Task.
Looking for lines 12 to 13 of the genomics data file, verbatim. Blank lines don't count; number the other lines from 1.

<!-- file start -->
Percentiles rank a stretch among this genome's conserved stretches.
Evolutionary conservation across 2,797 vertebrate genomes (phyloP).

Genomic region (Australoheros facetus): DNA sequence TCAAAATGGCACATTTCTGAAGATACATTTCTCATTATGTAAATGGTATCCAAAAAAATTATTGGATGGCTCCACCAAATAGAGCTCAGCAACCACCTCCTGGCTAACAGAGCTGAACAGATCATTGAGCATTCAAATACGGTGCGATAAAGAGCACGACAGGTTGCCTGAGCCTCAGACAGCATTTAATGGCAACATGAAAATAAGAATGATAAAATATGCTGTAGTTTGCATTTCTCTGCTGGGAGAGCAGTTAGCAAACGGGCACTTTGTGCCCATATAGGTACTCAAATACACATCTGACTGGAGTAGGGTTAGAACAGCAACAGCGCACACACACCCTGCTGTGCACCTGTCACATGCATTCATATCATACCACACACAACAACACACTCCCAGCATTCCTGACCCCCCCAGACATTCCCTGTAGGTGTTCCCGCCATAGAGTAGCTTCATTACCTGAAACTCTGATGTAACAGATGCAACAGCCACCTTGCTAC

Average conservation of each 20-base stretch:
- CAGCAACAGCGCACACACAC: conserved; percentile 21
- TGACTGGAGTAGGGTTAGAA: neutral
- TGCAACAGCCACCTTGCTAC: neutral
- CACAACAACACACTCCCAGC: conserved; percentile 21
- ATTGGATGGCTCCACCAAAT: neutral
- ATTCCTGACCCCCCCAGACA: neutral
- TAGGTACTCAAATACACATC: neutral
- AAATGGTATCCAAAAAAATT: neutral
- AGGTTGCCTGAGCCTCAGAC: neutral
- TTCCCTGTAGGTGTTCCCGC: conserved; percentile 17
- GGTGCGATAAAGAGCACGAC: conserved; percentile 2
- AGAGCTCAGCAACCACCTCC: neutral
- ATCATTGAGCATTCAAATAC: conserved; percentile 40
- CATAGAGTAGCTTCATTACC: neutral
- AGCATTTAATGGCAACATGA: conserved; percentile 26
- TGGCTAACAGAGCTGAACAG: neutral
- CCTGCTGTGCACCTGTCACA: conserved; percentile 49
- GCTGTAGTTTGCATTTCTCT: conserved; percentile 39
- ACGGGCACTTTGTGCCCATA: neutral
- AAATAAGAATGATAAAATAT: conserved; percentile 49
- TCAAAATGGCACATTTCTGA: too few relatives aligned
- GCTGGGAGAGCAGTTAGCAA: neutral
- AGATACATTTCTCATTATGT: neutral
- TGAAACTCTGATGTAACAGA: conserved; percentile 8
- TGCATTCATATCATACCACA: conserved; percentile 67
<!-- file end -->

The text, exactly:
- AAATGGTATCCAAAAAAATT: neutral
- AGGTTGCCTGAGCCTCAGAC: neutral